Collection of Rachel Auerbach, author and founder of the Oral Testimonies Department at Yad Vashem archives

Language of Description
Level of Description
Record group
  • English
  • Polish
  • Yiddish
  • Hebrew
  • Hebrew
  • Latin

Extent and Medium

110 files

Biographical History

Rachel Auerbach was born on 18 December 1903 in the village of Lanowce in the Borszczow district of eastern Galicia. She completed her elementary school studies in 1913 , and her high school studies in 1920 in Lwow. Afterwards she studied philosophy and history. In 1925, Rachel Auerbach began to publish articles in the Polish-Jewish newspaper "Chwila" in Lwow. Two years later she was accepted onto the Editorial Board of the "Der Nayer Morgan" newspaper, and she edited journals such as the "Tsushtayer".

In 1932 Rachel Auerbach moved to Warsaw. There she supported herself on a grant awarded to her by the Committee of Jewish Journalists while writing an essay about the psychology of typographical errors. From 1932-1939 she worked for the Jewish-Polish newspaper "Nowe Slowo" (the Polish edition of the "Moment" newspaper), and published articles on literary, scientific and social topics in the "Haynt", "Moment", "Naye Folkstsaytung", "Nasz Przegląd", "Chwila" and "Literarishe Bleter" newspapers. At the same time, she translated books written by Moyshe Stavsky, the book "Krimer Nekht" by Z. Segalowitch, "Di Gildene Pave" (the Golden Peacock) by Yoshue Perle, and novellas by Y. Y. Singer, David Bergelson and others. Rachel Auerbach also translated "Letters from a Journey" by Melekh Ravitsh.

During the Holocaust period Rachel Auerbach served as manager of the public kitchen at 40 Leszno Street. She wrote a monograph about hunger, essays on ghetto life for the Oyneg Shabes archive and documented several of the escapees from Treblinka who returned to the ghetto. After her escape to the Aryan side in early February 1943, she wrote in Polish about the destruction of Jewish life in Poland and the Jewish culture annihilated by the Holocaust.

Between 1945 and 1950 she took part in the work of the Central [Jewish] Historical Commission in Poland under the leadership of Dr. Philip Filip Friedman, edited the history and literary supplements to the "Das Naye Leben" newspaper in Lodz and published books about the Treblinka death camp and the Warsaw Ghetto Uprising. Additionally, she served as consultant for the Jewish section of the film, "Border Street" directed by Aleksander Ford, and wrote the script for the film "Our Children" (1948). She made great efforts to find the Oyneg Shabes archive which was located under the rubble of the Warsaw Ghetto.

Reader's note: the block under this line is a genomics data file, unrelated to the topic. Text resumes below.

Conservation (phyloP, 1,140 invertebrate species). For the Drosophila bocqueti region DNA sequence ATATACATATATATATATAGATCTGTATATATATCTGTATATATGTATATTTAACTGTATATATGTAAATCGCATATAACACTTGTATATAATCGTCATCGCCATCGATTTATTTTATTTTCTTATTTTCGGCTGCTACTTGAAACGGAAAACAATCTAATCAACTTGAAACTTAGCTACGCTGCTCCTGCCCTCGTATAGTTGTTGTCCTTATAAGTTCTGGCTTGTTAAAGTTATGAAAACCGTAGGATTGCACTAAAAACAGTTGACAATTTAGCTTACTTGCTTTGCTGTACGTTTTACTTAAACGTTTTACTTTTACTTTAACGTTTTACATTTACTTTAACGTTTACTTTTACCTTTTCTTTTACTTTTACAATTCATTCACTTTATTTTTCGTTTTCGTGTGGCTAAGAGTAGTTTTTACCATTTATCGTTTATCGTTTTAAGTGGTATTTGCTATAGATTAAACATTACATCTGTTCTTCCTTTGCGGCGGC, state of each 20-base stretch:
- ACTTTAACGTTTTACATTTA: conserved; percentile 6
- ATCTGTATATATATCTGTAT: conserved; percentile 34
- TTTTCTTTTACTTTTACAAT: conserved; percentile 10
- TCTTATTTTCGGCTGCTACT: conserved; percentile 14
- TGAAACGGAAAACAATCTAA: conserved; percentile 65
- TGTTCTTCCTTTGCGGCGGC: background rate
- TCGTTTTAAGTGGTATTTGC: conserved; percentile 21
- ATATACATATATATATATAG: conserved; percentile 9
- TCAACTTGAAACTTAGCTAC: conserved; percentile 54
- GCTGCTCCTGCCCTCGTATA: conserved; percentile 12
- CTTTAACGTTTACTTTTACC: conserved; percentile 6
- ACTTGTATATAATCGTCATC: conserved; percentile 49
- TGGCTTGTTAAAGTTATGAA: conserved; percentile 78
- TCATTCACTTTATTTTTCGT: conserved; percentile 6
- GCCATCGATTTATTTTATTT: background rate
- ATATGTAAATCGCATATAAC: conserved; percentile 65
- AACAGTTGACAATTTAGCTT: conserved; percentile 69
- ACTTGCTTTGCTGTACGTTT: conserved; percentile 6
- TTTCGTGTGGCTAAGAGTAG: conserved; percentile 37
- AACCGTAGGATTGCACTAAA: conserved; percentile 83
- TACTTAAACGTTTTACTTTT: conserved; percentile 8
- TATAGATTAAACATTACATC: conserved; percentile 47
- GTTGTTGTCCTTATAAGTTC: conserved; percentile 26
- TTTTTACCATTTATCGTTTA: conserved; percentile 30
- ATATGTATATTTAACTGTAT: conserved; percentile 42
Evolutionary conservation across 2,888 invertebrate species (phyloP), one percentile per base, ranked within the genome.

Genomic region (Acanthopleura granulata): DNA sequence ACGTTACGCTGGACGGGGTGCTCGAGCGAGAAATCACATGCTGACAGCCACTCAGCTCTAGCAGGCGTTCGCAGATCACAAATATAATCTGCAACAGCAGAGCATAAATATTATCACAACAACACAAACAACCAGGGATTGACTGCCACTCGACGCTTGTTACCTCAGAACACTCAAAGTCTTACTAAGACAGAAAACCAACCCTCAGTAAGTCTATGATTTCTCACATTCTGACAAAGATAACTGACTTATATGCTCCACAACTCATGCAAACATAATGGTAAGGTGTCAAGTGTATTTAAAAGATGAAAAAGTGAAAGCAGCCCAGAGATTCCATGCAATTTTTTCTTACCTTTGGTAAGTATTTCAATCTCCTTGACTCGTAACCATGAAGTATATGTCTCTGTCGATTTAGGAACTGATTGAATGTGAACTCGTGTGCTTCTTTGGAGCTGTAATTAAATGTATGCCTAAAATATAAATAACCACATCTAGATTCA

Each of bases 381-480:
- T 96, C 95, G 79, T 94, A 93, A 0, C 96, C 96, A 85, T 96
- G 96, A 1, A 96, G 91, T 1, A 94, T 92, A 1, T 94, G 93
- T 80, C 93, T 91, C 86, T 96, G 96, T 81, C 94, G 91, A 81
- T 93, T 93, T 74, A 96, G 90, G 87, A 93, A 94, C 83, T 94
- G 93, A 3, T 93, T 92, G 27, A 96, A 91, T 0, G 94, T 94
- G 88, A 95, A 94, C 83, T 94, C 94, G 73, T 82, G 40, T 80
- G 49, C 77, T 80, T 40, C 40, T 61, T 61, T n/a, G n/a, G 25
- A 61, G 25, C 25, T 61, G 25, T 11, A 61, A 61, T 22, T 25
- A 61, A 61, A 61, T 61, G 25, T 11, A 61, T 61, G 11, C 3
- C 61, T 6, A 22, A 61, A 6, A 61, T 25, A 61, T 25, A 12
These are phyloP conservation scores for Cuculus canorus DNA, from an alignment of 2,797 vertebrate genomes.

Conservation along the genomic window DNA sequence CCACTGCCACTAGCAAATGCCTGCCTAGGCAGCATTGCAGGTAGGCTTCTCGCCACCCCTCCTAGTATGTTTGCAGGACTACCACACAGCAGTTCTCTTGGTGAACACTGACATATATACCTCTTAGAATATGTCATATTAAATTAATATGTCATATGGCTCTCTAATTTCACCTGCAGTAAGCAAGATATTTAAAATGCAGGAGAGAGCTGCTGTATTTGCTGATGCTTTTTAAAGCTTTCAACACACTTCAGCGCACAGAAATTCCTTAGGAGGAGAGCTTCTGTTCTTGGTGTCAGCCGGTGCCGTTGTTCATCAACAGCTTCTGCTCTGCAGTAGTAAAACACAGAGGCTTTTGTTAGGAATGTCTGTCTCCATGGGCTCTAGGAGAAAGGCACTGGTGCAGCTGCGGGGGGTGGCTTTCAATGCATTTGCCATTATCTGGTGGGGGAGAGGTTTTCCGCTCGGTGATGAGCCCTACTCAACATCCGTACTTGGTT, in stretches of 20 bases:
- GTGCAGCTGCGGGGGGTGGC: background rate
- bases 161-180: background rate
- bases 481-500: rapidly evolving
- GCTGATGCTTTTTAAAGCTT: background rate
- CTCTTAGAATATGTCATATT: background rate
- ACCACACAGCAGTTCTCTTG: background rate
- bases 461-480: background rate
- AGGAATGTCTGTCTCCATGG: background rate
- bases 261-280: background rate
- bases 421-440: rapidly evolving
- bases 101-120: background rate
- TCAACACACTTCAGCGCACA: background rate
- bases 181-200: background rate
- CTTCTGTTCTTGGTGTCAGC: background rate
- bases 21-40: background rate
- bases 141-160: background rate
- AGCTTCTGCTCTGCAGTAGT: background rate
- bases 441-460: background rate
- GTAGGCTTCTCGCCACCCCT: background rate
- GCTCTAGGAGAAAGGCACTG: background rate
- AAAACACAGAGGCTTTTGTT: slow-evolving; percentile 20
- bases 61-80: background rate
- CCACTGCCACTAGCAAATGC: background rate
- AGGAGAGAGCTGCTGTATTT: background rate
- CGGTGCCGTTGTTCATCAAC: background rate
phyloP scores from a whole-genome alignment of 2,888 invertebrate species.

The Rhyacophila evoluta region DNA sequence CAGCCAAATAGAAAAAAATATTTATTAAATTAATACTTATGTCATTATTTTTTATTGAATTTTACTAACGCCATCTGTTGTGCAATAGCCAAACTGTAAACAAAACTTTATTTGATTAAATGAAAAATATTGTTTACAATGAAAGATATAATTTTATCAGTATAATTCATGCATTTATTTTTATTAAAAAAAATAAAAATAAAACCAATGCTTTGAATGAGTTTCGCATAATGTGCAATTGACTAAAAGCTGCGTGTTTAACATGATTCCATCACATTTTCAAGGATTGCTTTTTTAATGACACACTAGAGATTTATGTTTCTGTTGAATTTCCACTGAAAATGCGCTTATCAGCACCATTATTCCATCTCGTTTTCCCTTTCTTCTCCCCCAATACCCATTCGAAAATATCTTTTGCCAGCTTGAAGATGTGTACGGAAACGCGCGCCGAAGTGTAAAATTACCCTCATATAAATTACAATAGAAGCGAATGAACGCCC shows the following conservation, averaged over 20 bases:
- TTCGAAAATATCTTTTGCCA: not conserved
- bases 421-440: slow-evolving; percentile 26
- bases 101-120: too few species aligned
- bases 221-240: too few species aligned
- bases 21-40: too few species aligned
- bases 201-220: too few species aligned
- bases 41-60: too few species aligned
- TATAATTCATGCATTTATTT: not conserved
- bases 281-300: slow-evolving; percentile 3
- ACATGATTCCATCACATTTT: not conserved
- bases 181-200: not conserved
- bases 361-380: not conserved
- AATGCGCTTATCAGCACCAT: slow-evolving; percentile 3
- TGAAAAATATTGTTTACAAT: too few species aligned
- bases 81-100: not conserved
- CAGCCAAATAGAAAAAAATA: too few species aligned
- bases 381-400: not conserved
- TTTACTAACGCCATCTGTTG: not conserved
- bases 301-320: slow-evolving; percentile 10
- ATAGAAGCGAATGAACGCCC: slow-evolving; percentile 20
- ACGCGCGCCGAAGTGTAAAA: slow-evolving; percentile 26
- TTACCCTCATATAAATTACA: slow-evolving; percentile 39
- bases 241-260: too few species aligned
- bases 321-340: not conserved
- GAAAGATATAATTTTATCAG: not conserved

Rachel Auerbach made aliya to Israel on 07 February 1950 and began to earn her living by writing articles and radio broadcasts on Kol Yisrael. In 1953 she started work on radio broadcasts for Kol Zion LaGola. In April 1954 Rachel Auerbach joined Yad Vashem and founded the Oral Testimonies Department which she directed until her retirement in 1969. During those years Rachel Auerbach published articles and essays in newspapers and periodicals. She participated in public struggles against accepting reparations from Germany in 1952, and demonstrated her involvement and determination regarding the Yad Vashem policies for memorializing the Holocaust. In the 1960s she conducted a struggle against Jean François Schreiber, the author of the book "Treblinka" because of the way he presented the material, his interpretations, his conclusions regarding the murder of the Jews and twisting of the data. At the same time, and in the wake of the turning point that had begun in the Communist world following the Israeli victory in the Six Day War in June 1967, Rachel Auerbach conducted a concerted struggle against Poland and against the antisemitic Communist trends within Poland regarding the Jews.

Rachel Auerbach published several books. Outstanding among them are "The Streets of Warsaw" (1954), "On the Last Journey" (1974) and "Warsaw Testaments" [Yiddish, 1974], (Hebrew, 1985). She died in Tel Aviv in 1976.

Scope and Content

he Rachel Auerbach Collection contains:

Personal documentation; biography; rough drafts of her letters from before the war; versions of her works in Yiddish, Hebrew and Polish; articles published in Israel and abroad; articles on general subjects written in Yiddish, Hebrew and Polish; correspondence; documentation regarding the book "Treblinka" by Jean François Schreiber; research articles about Rachel Auerbach; radio broadcasts; scripts; documentation regarding the Oral Testimonies Department at Yad Vashem; documentation regarding Rachel Auerbach and Yad Vashem; documentation related to the Eichmann Trial.

Existence and Location of Originals

  • YV archives

Rules and Conventions

EHRI Guidelines for Description v.1.0

Dates of Descriptions